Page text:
The accident was first reported to Liberty two months later, after an investigator retained on behalf of one of the decedents contacted Mottsey. Mottsey then notified Liberty but advised only that Middleton and Mayhair were "witnesses" who gave statements, but they were not otherwise involved in the crash. Liberty took no action at that time.

A wrongful death suit was eventually filed against Zisa, Mayhair, Middleton and Mottsey. Liberty received a copy of the lawsuit and immediately wrote to Mottsey to advise her that a verdict for plaintiff might exceed her policy limits. Thereafter, Liberty initiated settlement discussions, offering the policy limits to all claimants, with a court mediator to determine the allocation of the proceeds. The claimants rejected all settlement overtures, even returning settlement checks that Liberty had later sent. Plaintiffs claimed, had they been approached to settle before litigation was filed, they would have accepted the policy limits, but refused to do so after proceeding with the suit.

The case went to trial and the jury awarded $1.3 million. The jury apportioned liability as follows: 55% on the decedent; 7% on Zisa; and 38% on Middleton (for speeding up and failing to let Zisa pass the first time). After an unsuccessful appeal, Liberty paid the $10,000 per-person policy limit, plus prejudgment interest, in partial satisfaction of the judgment. Mottsey assigned her rights against Liberty to Plaintiffs, after which they stepped into the insured's shoes and brought a bad faith action against Liberty. Plaintiffs asserted Liberty had breached its duty of good faith by failing to initiate settlement negotiations after they were first notified of the loss, prior to suit being filed.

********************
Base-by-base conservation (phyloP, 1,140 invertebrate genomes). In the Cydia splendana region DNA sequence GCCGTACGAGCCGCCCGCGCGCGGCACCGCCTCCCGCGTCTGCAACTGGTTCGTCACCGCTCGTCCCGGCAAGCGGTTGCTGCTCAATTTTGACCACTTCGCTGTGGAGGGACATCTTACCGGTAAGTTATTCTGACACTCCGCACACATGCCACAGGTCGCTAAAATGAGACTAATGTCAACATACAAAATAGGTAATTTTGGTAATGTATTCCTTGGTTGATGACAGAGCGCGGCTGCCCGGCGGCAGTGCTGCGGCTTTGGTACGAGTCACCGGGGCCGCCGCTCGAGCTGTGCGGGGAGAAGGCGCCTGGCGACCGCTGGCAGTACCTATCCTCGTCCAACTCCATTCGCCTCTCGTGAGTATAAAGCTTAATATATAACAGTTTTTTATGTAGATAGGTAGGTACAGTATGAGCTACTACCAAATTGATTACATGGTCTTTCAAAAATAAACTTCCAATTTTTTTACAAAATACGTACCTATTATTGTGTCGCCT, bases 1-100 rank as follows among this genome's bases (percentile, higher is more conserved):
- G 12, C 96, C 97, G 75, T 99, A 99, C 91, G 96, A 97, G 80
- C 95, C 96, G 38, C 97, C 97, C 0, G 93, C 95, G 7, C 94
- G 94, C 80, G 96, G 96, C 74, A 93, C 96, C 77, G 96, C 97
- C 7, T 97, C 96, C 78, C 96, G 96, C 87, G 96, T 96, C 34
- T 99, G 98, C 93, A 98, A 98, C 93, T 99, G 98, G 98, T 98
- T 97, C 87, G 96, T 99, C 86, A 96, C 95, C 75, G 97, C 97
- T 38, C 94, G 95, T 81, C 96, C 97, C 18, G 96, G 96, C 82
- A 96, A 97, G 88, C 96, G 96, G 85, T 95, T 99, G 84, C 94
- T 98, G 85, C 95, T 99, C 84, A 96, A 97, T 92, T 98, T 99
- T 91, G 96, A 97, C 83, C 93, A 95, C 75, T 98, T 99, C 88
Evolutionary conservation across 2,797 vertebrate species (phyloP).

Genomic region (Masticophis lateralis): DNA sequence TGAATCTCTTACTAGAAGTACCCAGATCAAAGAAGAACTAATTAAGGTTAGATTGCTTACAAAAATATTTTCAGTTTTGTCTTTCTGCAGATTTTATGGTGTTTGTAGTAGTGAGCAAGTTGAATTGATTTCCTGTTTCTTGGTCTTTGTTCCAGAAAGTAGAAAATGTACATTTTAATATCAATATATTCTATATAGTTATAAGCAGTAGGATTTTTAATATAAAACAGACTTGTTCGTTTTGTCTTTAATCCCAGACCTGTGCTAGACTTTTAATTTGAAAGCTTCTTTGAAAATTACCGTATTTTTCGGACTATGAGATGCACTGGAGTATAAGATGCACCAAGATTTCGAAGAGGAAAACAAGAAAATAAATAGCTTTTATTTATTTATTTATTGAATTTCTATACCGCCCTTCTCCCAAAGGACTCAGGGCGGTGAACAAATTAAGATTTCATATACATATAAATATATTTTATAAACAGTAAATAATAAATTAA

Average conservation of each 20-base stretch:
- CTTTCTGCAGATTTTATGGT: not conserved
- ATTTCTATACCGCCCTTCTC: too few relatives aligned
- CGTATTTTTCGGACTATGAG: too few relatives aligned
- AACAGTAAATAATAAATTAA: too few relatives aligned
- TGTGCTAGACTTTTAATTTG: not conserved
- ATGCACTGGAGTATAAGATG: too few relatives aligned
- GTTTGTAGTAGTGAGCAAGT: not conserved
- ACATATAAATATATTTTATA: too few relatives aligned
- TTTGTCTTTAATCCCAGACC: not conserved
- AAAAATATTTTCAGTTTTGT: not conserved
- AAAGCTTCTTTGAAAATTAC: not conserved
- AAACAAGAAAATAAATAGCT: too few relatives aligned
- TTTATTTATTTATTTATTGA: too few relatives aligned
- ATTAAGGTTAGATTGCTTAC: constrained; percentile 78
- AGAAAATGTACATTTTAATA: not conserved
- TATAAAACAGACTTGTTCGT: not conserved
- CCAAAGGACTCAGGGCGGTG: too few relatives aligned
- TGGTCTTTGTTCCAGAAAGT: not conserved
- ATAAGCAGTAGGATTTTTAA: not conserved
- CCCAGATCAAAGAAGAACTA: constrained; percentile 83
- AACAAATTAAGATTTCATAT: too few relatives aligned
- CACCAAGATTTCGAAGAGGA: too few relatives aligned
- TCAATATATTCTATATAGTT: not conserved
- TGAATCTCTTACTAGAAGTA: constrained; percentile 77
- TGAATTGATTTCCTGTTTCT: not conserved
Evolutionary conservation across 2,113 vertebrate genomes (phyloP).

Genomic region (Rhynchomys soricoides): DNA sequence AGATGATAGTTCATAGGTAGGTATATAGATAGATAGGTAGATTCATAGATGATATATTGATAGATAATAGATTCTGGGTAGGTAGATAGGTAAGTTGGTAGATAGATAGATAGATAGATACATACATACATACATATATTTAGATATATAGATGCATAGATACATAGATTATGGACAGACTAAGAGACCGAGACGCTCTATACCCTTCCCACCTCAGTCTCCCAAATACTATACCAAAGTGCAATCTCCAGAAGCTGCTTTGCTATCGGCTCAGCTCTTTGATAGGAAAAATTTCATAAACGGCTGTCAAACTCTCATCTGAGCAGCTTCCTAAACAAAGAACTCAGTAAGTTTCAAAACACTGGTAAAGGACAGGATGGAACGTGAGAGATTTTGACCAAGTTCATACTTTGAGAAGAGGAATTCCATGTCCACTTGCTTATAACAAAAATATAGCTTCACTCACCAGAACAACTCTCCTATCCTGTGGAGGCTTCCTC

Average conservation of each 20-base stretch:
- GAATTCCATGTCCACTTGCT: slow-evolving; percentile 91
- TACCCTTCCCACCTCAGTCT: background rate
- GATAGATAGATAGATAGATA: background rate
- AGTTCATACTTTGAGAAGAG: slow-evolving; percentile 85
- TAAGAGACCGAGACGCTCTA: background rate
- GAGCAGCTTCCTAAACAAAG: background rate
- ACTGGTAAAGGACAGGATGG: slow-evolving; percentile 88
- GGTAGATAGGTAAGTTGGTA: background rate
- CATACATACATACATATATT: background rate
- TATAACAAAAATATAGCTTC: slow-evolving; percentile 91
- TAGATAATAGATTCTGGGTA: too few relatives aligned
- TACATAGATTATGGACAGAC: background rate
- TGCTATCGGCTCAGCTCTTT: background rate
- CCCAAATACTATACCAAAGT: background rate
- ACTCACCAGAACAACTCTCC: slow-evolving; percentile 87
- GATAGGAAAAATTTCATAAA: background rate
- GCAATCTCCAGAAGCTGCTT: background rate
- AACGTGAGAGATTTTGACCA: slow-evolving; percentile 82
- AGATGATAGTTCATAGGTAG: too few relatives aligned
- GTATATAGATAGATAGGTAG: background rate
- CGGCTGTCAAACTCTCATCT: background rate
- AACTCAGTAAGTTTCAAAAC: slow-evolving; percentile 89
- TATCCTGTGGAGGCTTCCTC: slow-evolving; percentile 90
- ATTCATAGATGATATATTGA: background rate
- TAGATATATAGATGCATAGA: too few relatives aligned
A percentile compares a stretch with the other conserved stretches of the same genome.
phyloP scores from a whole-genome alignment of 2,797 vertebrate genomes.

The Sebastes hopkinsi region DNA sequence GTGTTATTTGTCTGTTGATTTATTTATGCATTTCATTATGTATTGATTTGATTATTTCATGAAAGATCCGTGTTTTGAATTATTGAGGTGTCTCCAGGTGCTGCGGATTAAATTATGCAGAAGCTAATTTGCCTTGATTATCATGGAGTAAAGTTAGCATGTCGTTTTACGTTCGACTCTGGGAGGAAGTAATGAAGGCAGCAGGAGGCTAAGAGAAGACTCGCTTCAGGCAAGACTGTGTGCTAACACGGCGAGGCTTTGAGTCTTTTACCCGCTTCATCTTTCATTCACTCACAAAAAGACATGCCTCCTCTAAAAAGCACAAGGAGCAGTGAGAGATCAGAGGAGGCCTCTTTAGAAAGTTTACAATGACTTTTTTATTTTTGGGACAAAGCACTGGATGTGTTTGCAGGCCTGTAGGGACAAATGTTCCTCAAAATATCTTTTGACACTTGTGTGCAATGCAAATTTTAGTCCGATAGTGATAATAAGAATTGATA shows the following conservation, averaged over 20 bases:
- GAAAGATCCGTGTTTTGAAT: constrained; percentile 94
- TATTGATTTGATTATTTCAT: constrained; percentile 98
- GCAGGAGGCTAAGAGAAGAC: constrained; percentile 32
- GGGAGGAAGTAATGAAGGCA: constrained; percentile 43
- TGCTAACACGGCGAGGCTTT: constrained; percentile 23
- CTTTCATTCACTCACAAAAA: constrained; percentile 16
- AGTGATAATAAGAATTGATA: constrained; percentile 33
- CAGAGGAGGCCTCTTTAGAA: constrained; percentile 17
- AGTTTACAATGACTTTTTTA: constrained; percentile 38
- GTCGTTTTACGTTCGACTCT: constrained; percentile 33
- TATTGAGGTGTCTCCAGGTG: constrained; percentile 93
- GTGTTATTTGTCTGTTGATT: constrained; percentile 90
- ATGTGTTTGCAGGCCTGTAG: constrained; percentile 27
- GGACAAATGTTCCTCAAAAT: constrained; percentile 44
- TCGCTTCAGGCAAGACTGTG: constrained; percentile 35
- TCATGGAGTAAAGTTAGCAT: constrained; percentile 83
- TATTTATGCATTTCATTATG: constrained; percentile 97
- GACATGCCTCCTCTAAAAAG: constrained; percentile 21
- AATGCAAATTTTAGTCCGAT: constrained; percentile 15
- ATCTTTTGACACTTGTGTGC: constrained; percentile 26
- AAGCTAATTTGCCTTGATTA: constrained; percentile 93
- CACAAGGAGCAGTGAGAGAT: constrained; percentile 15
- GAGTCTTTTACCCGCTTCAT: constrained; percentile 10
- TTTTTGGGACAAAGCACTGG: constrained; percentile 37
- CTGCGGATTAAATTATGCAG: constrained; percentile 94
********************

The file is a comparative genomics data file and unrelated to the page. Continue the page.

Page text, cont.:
Liberty moved for summary judgment on the bad faith claim. In granting the summary judgment and dismissing the claims against Liberty, the court reasoned as follows: "In Powell, the insured's liability was evaluated at being somewhere between 80-100%. In this case, by contrast, liability was not anywhere near as certain; in fact, it was debatable whether Middleton had any responsibility at all. Not only did Mottsey, Middleton, and Mayhair each dispute liability, but [the Florida Highway Patrol] found there was no contact with the vehicle [driven by Middleton]."

The court further noted "on its face, Powell does not obligate insurers to initiate settlement negotiations whenever an insured is involved in a crash and has some potential liability. Indeed, if that were the law, insurers would have that obligation in virtually every accident case as it is almost always possible that an insured may be found at least partially liable for an injury. But that is not what the Powell Court said. Rather,. . .Powell speaks specifically about an insurer's responsibility when its insured's liability is clear, which generally means: 'Free from doubt; sure. Unambiguous.'"